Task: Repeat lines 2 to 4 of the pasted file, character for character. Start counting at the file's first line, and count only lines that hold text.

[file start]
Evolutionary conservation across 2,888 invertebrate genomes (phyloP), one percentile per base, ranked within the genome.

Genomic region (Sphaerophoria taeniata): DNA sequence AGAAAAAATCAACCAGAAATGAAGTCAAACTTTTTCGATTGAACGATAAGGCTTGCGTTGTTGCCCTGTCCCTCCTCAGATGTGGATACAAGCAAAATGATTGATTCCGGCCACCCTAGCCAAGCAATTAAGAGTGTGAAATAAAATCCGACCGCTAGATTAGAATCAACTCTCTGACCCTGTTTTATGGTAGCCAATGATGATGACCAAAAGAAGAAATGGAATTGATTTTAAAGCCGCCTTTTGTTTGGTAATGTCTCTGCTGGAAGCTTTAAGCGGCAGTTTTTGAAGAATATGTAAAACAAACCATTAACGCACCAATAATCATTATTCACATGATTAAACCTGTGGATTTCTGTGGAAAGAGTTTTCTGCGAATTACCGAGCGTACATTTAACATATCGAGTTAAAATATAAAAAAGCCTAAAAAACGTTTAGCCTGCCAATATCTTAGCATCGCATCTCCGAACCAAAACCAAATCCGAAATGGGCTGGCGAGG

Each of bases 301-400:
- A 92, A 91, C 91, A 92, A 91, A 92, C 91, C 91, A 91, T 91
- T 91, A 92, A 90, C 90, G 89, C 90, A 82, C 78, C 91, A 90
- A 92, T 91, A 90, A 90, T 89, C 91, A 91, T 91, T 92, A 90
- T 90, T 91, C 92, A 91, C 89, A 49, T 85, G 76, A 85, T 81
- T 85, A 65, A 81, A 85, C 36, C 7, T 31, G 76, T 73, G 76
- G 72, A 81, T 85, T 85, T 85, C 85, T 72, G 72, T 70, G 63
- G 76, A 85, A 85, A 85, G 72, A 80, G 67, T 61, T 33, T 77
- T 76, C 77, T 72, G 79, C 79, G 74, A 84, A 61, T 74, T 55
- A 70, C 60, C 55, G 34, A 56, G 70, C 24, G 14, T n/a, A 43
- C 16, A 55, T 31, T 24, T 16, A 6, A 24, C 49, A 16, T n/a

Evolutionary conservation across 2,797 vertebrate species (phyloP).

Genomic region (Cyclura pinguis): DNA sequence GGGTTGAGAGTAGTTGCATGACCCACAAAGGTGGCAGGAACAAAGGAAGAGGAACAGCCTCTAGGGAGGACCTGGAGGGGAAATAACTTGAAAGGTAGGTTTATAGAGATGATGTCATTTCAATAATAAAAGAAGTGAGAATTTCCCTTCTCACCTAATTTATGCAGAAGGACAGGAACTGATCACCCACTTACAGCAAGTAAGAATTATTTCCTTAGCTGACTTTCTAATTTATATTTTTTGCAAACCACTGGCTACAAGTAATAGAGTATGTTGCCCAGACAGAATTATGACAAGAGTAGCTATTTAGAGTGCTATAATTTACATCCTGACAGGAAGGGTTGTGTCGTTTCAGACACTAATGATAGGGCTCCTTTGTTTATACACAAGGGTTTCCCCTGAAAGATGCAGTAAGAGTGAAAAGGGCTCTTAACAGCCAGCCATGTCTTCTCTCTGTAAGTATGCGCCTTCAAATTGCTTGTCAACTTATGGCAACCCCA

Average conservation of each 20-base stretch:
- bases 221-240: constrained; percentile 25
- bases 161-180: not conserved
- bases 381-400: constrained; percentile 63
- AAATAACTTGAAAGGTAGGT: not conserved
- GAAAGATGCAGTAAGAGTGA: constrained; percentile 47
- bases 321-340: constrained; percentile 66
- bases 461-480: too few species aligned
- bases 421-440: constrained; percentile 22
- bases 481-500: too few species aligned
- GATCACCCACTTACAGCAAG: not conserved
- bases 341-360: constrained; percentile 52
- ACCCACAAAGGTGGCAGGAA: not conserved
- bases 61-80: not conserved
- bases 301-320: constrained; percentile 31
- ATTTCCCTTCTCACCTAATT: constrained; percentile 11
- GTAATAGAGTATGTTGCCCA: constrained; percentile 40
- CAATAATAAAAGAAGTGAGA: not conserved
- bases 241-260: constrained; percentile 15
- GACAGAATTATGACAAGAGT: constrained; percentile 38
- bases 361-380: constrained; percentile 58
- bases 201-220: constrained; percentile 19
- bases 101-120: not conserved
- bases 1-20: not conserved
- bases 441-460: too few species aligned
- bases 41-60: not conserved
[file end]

Genomic region (Sphaerophoria taeniata): DNA sequence AGAAAAAATCAACCAGAAATGAAGTCAAACTTTTTCGATTGAACGATAAGGCTTGCGTTGTTGCCCTGTCCCTCCTCAGATGTGGATACAAGCAAAATGATTGATTCCGGCCACCCTAGCCAAGCAATTAAGAGTGTGAAATAAAATCCGACCGCTAGATTAGAATCAACTCTCTGACCCTGTTTTATGGTAGCCAATGATGATGACCAAAAGAAGAAATGGAATTGATTTTAAAGCCGCCTTTTGTTTGGTAATGTCTCTGCTGGAAGCTTTAAGCGGCAGTTTTTGAAGAATATGTAAAACAAACCATTAACGCACCAATAATCATTATTCACATGATTAAACCTGTGGATTTCTGTGGAAAGAGTTTTCTGCGAATTACCGAGCGTACATTTAACATATCGAGTTAAAATATAAAAAAGCCTAAAAAACGTTTAGCCTGCCAATATCTTAGCATCGCATCTCCGAACCAAAACCAAATCCGAAATGGGCTGGCGAGG

Each of bases 301-400:
- A 92, A 91, C 91, A 92, A 91, A 92, C 91, C 91, A 91, T 91